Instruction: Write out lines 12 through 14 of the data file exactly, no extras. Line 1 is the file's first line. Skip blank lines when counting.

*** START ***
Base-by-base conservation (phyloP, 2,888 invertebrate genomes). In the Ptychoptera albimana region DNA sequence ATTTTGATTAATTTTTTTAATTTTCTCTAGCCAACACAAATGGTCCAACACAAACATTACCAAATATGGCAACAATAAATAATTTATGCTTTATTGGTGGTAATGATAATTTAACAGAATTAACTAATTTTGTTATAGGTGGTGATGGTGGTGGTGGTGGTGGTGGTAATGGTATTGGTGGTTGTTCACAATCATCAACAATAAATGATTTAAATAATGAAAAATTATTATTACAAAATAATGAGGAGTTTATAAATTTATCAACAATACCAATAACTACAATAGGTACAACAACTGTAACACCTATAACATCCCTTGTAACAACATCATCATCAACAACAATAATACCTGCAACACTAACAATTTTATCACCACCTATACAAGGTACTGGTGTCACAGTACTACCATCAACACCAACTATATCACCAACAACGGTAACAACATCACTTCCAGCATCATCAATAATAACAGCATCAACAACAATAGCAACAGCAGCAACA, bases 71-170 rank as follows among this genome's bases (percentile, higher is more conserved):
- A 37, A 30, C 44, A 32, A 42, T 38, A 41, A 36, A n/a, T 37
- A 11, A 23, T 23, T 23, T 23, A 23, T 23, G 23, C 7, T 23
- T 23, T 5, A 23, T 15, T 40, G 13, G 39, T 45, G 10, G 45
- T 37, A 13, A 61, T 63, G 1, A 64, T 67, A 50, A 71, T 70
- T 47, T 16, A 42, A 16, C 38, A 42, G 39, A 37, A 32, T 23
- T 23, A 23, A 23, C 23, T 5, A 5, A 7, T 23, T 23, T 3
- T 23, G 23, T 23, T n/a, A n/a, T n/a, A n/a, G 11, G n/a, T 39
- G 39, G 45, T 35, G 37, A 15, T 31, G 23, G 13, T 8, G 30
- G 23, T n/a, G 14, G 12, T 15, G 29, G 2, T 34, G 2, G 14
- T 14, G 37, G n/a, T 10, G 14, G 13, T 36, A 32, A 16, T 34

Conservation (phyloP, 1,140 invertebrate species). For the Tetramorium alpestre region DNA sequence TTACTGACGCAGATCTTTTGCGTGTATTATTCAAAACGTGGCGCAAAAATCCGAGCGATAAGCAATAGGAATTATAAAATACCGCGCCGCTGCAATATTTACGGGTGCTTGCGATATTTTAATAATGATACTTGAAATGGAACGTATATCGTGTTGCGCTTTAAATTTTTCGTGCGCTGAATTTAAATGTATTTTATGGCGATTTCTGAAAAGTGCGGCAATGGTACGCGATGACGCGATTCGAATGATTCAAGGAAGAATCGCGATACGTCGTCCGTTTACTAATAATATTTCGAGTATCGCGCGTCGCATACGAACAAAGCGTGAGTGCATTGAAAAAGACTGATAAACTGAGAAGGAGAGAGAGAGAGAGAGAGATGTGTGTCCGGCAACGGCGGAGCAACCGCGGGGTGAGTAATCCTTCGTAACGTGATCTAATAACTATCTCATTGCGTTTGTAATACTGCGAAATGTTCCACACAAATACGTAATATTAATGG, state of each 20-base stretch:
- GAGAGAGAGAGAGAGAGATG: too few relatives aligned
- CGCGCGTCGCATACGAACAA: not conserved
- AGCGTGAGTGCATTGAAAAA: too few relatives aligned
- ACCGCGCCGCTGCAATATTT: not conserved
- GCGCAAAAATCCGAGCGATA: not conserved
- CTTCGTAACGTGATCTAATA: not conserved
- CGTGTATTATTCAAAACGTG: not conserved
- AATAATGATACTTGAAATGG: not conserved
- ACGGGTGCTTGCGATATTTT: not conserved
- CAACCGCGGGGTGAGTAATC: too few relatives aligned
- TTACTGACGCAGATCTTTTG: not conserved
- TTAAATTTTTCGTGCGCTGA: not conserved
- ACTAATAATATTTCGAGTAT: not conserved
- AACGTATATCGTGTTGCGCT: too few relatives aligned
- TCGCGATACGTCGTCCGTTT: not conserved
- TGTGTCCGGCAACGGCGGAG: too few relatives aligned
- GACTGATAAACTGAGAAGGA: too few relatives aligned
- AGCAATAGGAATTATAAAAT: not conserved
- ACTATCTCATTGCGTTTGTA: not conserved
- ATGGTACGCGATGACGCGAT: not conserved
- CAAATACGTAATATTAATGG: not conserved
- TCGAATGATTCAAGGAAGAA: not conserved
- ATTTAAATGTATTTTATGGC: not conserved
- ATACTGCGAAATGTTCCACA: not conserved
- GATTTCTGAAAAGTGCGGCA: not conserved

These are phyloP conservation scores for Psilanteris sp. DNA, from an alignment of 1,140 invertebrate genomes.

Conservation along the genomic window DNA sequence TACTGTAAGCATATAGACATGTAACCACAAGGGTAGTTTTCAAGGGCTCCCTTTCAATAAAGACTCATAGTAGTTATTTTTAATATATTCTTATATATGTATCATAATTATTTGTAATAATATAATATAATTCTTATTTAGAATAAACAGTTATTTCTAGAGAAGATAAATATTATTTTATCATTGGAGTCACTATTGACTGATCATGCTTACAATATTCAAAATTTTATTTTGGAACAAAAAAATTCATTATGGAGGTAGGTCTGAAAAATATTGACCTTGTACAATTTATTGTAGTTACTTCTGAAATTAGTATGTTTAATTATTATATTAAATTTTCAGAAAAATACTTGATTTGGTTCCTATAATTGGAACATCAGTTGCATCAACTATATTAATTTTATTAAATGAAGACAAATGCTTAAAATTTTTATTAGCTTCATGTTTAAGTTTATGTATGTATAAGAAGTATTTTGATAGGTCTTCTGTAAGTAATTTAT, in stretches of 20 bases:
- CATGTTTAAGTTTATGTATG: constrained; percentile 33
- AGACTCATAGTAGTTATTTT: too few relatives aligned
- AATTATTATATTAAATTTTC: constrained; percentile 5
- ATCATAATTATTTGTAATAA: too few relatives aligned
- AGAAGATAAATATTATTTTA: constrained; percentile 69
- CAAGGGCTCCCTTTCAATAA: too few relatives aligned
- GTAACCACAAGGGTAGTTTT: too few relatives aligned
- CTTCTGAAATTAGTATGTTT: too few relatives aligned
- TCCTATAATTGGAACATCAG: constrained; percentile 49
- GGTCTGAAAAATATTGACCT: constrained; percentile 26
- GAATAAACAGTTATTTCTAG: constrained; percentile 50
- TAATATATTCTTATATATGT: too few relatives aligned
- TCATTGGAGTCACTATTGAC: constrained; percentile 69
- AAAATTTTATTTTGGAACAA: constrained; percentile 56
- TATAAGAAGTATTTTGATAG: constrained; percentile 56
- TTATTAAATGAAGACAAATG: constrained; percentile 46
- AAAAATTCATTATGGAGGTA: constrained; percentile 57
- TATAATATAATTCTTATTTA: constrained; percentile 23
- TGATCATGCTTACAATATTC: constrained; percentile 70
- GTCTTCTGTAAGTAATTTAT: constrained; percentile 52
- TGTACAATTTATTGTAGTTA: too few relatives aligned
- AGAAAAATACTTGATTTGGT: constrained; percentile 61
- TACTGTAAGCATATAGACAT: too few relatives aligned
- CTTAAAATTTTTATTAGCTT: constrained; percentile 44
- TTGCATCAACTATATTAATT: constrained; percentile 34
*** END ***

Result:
Conservation (phyloP, 1,140 invertebrate species). For the Tetramorium alpestre region DNA sequence TTACTGACGCAGATCTTTTGCGTGTATTATTCAAAACGTGGCGCAAAAATCCGAGCGATAAGCAATAGGAATTATAAAATACCGCGCCGCTGCAATATTTACGGGTGCTTGCGATATTTTAATAATGATACTTGAAATGGAACGTATATCGTGTTGCGCTTTAAATTTTTCGTGCGCTGAATTTAAATGTATTTTATGGCGATTTCTGAAAAGTGCGGCAATGGTACGCGATGACGCGATTCGAATGATTCAAGGAAGAATCGCGATACGTCGTCCGTTTACTAATAATATTTCGAGTATCGCGCGTCGCATACGAACAAAGCGTGAGTGCATTGAAAAAGACTGATAAACTGAGAAGGAGAGAGAGAGAGAGAGAGATGTGTGTCCGGCAACGGCGGAGCAACCGCGGGGTGAGTAATCCTTCGTAACGTGATCTAATAACTATCTCATTGCGTTTGTAATACTGCGAAATGTTCCACACAAATACGTAATATTAATGG, state of each 20-base stretch:
- GAGAGAGAGAGAGAGAGATG: too few relatives aligned
- CGCGCGTCGCATACGAACAA: not conserved